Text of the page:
salty
Participant
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Ah, it’s confusing though because the diagram on p.4 shows the bike/ped connection roughly where the NE passage is now, and nothing near Denniston.


Pseudacris
Participant
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THE GIANT HOLE IS NOW FULL OF DIRT!

Is it weird to kind of miss it?


Ahlir
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Well, the sinkhole has been filled (since at least a few weeks ago).

But there’s no evidence that the underlying problem (so to speak) has been addressed.

There’s a water main / sewer line breach under that spot that needs to be dealt with.

If it isn’t, the hole will reappear in due time.

Maybe the BS 2.0 development will cause a fix to happen…

In the meanwhile it would be prudent to avoid using that stretch if you sense the ground getting soft…

Besides, isn’t this a job for Bob? He did discover the NE passage. Right?


JustRay
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Rsprake,

I’m guessing ‘concern over property values’ covers a lot of concerns in ‘The Village’. Long time Shadysiders bring that up for every change (it was a major roadblock for the pedestrian bridge).

I’m sure that somehow it’s possible that their home values could go down, but nothing that’s happened in the last 15 or so years has managed to do that.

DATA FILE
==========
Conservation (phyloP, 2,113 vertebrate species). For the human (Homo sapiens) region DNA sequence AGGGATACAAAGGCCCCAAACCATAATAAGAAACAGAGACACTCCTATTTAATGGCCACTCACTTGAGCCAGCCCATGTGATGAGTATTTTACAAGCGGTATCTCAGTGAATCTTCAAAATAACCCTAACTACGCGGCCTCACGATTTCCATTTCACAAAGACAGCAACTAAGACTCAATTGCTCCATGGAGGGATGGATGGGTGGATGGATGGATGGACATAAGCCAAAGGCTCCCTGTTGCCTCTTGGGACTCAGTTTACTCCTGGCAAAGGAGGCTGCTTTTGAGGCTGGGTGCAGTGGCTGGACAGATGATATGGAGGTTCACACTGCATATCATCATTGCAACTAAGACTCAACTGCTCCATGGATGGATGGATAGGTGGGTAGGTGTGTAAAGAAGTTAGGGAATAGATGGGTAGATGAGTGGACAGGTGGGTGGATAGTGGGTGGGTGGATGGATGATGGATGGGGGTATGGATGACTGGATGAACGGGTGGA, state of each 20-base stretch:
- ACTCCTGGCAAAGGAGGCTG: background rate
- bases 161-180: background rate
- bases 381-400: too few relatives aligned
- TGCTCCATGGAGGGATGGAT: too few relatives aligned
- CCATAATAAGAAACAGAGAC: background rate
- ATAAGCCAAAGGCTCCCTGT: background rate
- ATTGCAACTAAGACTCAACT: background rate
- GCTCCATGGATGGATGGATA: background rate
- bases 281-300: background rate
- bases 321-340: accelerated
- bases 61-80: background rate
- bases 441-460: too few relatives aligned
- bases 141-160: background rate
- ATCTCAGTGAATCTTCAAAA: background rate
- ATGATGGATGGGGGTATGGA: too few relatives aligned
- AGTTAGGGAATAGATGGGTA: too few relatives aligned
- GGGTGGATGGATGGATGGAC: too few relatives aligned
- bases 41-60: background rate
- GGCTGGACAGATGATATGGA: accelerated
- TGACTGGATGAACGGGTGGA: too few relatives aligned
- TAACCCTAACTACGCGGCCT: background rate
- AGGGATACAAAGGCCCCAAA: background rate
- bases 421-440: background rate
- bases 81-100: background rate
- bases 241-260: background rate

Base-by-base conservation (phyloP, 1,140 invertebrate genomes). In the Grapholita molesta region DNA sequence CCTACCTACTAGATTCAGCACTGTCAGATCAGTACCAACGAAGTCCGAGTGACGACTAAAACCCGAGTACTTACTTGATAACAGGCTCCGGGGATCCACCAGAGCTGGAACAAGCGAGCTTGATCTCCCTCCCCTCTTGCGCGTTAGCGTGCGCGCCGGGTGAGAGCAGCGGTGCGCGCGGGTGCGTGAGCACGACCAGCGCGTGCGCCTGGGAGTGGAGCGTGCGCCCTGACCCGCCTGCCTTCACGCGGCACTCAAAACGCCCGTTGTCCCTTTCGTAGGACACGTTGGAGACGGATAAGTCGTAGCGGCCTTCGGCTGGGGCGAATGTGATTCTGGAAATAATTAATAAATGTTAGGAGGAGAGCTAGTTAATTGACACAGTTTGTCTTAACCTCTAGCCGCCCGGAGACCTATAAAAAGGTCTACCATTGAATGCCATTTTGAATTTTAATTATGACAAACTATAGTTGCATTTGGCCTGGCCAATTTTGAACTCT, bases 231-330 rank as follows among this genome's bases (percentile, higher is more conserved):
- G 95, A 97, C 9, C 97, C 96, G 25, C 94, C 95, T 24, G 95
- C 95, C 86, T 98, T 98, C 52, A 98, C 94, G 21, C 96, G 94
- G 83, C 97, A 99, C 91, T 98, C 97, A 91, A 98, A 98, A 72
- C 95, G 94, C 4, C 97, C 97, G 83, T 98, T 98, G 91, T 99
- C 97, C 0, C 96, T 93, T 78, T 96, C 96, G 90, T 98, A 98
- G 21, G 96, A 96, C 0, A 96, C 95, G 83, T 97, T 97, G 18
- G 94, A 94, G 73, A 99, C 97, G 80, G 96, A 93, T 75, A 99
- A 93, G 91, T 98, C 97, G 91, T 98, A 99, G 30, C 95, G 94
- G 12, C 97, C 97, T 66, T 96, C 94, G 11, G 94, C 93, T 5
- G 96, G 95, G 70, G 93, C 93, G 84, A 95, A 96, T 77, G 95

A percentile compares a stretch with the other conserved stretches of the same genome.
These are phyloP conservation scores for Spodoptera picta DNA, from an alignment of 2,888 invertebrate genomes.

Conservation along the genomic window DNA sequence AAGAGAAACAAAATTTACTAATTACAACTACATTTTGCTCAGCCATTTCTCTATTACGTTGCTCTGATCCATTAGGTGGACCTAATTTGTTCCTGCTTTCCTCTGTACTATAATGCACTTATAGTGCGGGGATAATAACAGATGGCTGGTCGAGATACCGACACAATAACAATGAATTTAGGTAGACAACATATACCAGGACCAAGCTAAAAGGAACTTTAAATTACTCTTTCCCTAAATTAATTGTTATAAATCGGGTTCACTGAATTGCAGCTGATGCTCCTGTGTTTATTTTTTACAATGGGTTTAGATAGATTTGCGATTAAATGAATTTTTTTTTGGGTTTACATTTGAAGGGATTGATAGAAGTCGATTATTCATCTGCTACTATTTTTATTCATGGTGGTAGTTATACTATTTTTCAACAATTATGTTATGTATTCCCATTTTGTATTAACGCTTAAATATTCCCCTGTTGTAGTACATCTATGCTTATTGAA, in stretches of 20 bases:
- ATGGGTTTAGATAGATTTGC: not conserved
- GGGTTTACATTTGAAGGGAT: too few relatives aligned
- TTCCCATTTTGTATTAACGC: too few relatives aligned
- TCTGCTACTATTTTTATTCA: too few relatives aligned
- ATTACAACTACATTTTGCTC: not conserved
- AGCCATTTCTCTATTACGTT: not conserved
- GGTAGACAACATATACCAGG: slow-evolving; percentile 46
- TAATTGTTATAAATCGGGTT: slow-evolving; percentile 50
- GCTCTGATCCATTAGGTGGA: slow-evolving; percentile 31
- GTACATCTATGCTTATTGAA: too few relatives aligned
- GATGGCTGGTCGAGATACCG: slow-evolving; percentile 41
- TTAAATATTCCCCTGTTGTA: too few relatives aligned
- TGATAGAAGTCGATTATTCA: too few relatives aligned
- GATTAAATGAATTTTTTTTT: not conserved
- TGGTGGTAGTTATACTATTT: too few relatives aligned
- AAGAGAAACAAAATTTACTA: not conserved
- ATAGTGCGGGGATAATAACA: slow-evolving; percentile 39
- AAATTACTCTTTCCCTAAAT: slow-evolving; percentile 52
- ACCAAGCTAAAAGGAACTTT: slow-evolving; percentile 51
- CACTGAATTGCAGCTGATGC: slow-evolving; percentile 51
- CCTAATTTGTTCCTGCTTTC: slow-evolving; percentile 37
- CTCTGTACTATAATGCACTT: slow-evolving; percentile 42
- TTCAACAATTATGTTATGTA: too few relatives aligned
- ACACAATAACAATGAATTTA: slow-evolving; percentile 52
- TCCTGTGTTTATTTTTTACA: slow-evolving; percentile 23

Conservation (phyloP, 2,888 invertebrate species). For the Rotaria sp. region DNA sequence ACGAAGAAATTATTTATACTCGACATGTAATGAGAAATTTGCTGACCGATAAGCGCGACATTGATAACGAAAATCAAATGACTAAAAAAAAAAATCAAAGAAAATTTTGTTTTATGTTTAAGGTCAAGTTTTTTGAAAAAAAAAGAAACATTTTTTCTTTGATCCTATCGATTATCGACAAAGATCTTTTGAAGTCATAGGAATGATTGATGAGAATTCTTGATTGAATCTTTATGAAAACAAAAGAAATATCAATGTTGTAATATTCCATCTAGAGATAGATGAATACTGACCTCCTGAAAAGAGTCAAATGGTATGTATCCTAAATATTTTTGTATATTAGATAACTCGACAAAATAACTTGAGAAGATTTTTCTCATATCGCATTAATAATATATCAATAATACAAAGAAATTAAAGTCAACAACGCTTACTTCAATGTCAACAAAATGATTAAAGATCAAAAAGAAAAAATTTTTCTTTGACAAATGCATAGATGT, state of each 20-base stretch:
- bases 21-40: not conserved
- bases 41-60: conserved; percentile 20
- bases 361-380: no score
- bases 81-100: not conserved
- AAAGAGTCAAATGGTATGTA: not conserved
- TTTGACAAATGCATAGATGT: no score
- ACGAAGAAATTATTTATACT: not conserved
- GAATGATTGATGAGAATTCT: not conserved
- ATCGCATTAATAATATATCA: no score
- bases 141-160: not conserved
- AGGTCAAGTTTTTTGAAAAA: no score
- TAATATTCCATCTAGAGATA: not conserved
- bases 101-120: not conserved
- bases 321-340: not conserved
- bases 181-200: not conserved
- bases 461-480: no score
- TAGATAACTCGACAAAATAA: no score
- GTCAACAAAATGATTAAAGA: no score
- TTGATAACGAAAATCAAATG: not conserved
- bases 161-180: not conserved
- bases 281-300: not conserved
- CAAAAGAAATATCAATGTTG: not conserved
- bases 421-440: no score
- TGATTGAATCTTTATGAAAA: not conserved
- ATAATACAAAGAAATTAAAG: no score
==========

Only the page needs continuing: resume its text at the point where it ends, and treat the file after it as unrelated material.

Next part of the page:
BS 2.0 is much more likely to boost their home values and thus their tax assessment. Right now, a 3 bedroom in The Village is listed at nearly 420K — I’m guessing it’s assessed at considerably less. More development is likely to change that. And paying taxes on what a property is really worth vs. what it was perceived to be worth in the grungy 90s could really crimp the style of the residents. And that makes em grumpy.


JustRay
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That was way off topic. Sorry about that.

Closer to the matter at hand, Like Ahlir I’m hoping that a full-time population increase in that corner might just spur the sewer improvement needed.


Pseudacris
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@justray — I’m not sure how old the Village is, but to be fair, the first big Urban Redevelopment of East Liberty (resulting in Penn Circle and the now-gone high rises) was a disaster not forgotten by people of many income levels impacted by it.

[edit] http://en.wikipedia.org/wiki/East_Liberty_(Pittsburgh)#Decline


JustRay
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Pseudacris, no one will argue that Penn Circle was a disaster. It was hatched out of a love of non-human scale planning (and car-centric assumptions) that, with luck, will be swept away. Every tiny move that’s been made since then to de-circle Penn Ave has been a huge improvement.

(and (purely for trivial curiosity) looking at some of properties for sale in the Village, construction dates range from 1984 to 1995.)


rsprake
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There were a lot of lessons learned from that era of design and I think they are taken into account with the new development.


Pseudacris
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Hopefully that will remain the case, at least regarding public access to multi-modal transportation options.


edmonds59
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re: “There were a lot of lessons learned from that era of design and I think they are taken into account…” I think the vast majority of Penn Dot is still working from the old book. To be fair there are individuals working from within, but it is painstaking slow.